Sonoma County Main Jail's acute mental health unit.

A new report by the advocacy group Disability Rights California says that Sonoma County’s main jail is not
providing adequate care for inmates with mental health disabilities. The report, based on a 2015 inspection, found
that many prisoners are isolated for more than 23 hours a day, and in some cases, are inappropriately medicated
against their will. County officials say they are doing all they can to address the burgeoning population of mentally
ill inmates and point to a dramatic increase in spending for mental health treatment. We discuss the report.

This segment was produced as a project for the California Data Fellowship, a program of the Center for Health Journalism at the USC Annenberg School for Communication and Journalism.

More Information:

Guests:
Anne Hadreas, attorney, Disability Rights California
Michael Kennedy, behavioral health director, Sonoma County Department of Health Services
Randall Walker, assistant sheriff, Sonoma County Sheriff's Office

  • Patricia

    Disability Rights is missing the big picture here. Why are those with severe mental illness ending up in jail instead of in therapeutic settings where medication and therapy could be more competently managed than in a correctional institution? Its not surprising that Disability Rights focuses on the issue of overmedication instead, since they share responsibility for the deplorable incarceration of the mentally ill. The lawyers at Disability Rights file lawsuits to thwart programs that would provide timely medical interventions to those experiencing psychiatric crisis, virtually guaranteeing that they will end up in our jails and prisons. They oppose mandated treatment in the name of civil liberties, despite the fact that far too often the result of withheld treatment is the loss of all liberty. Those with untreated schizophrenia, bipolar, and other psychotic disorders, while in the grip of paranoia or delusional thinking, are often unable to self direct their own care. When they refuse voluntary treatment and are left to deteriorate until they reach crisis, there are no beds in psychiatric hospitals where they can receive appropriate medical care. Doctors routinely tell family members to try to have their family members arrested because that is the only way they might get some treatment. When Prop 63 was passed, DR sued the state to prevent any of the revenue to be used for Laura’s Law, which creates outpatient programs to provide treatment in the community for those who are badly deteriorating and refusing voluntary treatment. Having an illness is not a crime. Leaving those with disabilities to sicken on the streets with police rather than doctors to respond to their crises is the real crime.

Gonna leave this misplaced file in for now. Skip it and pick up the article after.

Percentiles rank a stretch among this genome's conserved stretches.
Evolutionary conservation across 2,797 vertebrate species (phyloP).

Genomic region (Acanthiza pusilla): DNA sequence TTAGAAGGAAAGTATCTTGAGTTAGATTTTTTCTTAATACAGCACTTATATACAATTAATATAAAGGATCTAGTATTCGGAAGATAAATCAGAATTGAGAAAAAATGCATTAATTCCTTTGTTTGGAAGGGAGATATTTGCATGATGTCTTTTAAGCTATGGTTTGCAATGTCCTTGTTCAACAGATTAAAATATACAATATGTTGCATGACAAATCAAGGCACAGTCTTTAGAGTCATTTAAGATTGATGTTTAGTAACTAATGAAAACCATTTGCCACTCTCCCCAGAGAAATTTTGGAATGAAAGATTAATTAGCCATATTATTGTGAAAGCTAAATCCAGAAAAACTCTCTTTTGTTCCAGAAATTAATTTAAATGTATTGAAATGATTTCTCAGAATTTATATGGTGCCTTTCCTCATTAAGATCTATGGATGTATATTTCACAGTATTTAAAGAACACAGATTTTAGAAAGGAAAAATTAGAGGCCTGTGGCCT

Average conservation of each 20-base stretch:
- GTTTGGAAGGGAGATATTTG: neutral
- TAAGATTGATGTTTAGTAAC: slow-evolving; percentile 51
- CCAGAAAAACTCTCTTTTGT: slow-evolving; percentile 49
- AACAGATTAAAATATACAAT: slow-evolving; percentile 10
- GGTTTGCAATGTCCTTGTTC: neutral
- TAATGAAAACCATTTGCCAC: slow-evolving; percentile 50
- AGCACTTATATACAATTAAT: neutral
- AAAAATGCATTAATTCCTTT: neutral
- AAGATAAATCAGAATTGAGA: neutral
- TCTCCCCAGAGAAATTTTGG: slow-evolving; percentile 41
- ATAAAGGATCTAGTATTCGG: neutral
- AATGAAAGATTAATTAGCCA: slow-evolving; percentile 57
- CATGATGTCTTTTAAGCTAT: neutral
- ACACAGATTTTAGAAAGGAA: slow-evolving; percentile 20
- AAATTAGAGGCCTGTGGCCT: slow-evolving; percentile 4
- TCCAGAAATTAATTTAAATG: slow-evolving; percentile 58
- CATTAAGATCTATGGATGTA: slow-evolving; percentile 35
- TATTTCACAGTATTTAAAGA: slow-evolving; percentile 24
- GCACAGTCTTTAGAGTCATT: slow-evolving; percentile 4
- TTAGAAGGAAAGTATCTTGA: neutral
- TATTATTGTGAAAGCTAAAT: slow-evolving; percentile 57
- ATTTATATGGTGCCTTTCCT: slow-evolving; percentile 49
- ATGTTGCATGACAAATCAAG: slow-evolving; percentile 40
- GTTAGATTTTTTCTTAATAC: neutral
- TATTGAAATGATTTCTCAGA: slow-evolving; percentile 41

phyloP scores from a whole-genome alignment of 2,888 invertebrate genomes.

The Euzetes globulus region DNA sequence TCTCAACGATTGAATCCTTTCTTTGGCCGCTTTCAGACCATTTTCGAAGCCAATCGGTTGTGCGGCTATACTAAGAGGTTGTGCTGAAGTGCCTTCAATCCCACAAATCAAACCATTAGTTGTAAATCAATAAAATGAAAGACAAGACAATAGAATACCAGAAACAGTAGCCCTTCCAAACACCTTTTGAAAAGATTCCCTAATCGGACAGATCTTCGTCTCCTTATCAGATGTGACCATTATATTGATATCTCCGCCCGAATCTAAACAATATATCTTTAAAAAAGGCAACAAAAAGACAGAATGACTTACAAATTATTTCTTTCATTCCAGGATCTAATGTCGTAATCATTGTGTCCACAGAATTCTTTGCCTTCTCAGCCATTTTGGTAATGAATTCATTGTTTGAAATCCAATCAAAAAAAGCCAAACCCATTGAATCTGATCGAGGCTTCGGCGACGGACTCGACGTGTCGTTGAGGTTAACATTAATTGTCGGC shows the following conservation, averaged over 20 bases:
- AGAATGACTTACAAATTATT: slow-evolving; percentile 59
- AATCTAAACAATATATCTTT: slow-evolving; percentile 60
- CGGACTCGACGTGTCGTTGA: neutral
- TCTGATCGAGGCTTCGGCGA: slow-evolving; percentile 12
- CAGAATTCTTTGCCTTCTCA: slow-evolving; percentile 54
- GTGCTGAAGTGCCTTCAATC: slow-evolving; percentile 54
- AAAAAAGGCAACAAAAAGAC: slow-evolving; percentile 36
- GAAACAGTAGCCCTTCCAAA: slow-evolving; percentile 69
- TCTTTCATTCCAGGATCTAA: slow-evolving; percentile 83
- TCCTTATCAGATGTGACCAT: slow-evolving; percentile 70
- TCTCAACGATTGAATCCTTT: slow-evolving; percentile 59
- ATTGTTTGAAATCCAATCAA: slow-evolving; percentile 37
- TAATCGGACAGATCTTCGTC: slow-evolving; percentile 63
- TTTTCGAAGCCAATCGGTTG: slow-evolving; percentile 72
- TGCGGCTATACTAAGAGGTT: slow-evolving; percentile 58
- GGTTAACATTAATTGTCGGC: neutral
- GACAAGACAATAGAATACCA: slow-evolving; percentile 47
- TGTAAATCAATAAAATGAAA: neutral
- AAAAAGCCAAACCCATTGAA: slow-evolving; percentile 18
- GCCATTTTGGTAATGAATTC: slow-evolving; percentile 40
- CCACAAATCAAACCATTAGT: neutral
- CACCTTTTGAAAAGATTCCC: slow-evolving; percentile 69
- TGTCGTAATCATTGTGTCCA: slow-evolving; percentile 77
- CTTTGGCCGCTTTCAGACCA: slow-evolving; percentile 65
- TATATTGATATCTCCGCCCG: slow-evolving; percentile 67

• Lindsay Aikman

    There is a crisis in Mental Health Care in this country, and especially in Alameda County. Your recent story on the horrible conditions for the mentally ill in Sonoma County Jail is just the tip of the iceberg.